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#1 Simon

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Posted 15 July 2009 - 07:15 AM

I know very little about the various Bacteria, Viruses, Parasites and Toxins that can be found in food and cause illness. I thought it might be an idea for a thread dedicated to the little beasts where the more knowledgeable members can tell us:

- What the various Bacteria, Viruses, Parasites and Toxins are
- Where they can be found
- What foods they especially like to contaminate
- What problems or illnesses they can cause people
- How to get rid of them / cure the sick
- Their danger level as rated against other bugs
- How to prevent them from contaminating food in the first place

Maybe if a member told us all about one type in particular or maybe if there were enough interest we could set up a dedicated thread for each nasty. Maybe we could have a specific forum on microbiology?

What do you think?

Regards,
Simon


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#2 AS NUR

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Posted 15 July 2009 - 08:45 AM

great idea simon.. so we can more focus on micro.. And I think you can add how to analysis micro especially in food and beverage product..



#3 Simon

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Posted 15 July 2009 - 11:41 AM

I added the new food microbiology forum. This thread is in it now. Feel free to start any new topics on the subject of food microbiology and use it how you wish.

Maybe someone can answer a part of my initial question. :smile:

Regards,
Simon


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#4 FSSM

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Posted 16 July 2009 - 10:13 PM

It was my Nephews tenth Birthday today so we called round and had a nice barbecue; I asked for some Coleman’s English mustard for my steak sandwich. It duly arrived, I spread some on and ate up. A few minutes later my Father in Law said, “sheesh I’m not having any of that mustard it has an expiry date of July 2004”. Imagine my surprise. After that I examined the mustard and it did smell a bit strange. It didn’t say “use by” or “best before” or “expiry” on the label it just had a date on it.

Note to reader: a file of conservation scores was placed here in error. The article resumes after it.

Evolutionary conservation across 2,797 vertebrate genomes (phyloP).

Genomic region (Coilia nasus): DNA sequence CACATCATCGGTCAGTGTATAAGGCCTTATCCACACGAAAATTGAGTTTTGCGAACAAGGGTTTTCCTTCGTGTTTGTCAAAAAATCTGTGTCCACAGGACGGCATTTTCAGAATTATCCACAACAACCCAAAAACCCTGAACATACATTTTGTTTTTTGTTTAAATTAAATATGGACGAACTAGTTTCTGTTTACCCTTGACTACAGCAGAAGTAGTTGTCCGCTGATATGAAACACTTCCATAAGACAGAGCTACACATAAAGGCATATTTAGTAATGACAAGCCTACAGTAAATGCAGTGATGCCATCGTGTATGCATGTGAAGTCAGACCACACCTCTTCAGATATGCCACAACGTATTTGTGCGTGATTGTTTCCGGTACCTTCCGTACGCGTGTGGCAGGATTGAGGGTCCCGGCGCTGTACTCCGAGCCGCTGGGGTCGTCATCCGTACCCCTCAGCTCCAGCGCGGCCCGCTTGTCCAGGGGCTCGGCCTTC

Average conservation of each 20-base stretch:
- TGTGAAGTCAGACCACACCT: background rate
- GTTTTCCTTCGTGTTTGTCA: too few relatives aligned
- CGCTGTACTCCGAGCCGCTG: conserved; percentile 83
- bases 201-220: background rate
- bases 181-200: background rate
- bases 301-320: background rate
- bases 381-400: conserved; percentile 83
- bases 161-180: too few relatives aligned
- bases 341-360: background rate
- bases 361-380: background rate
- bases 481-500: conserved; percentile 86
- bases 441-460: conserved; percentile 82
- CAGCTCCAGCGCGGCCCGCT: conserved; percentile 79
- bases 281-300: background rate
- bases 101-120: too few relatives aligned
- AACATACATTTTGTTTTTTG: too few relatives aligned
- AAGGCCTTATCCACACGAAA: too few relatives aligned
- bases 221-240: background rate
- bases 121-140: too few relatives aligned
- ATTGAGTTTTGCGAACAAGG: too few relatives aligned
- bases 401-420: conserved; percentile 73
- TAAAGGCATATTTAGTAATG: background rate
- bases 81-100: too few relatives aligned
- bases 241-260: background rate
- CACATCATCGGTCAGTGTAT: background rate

The ingredients are... Water, Mustard Flour, Sugar, Salt, Wheat Flour, Spice, Citric Acid.

Should I expect to get ill?

Regards,
Simon



Not knowing how much of a hypochondriac you are Simon, I thought I'd wait a while before posting.

My brother was ill last year from eating mustard that had been left in the fridge for a while after opening.

We concluded it was more than likely caused by mycotoxins produced by moulds. Moulds are capable of growing at low temperatures and pH. The onset of food poisoning was fairly rapid which is typical of toxins. Once a jar is open it is quite easy for it to be contaminated. I think squeezy bottles are probably a better option.

Even better option buy new at a greater frequency i.e. less than every 5 years!

Regards,

Tony



:thumbup:

Good point Tony, haven´t thought about the possibility of the presence of toxins before you even start your production process for mustard.

Simon, grate idea to have this forum, I would like to see here the experience of forum members related to their real life problems, rather than text from books (also very good information if somebody can post a book).

Regards,

FSSM

#5 Simon

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Posted 22 July 2009 - 08:58 PM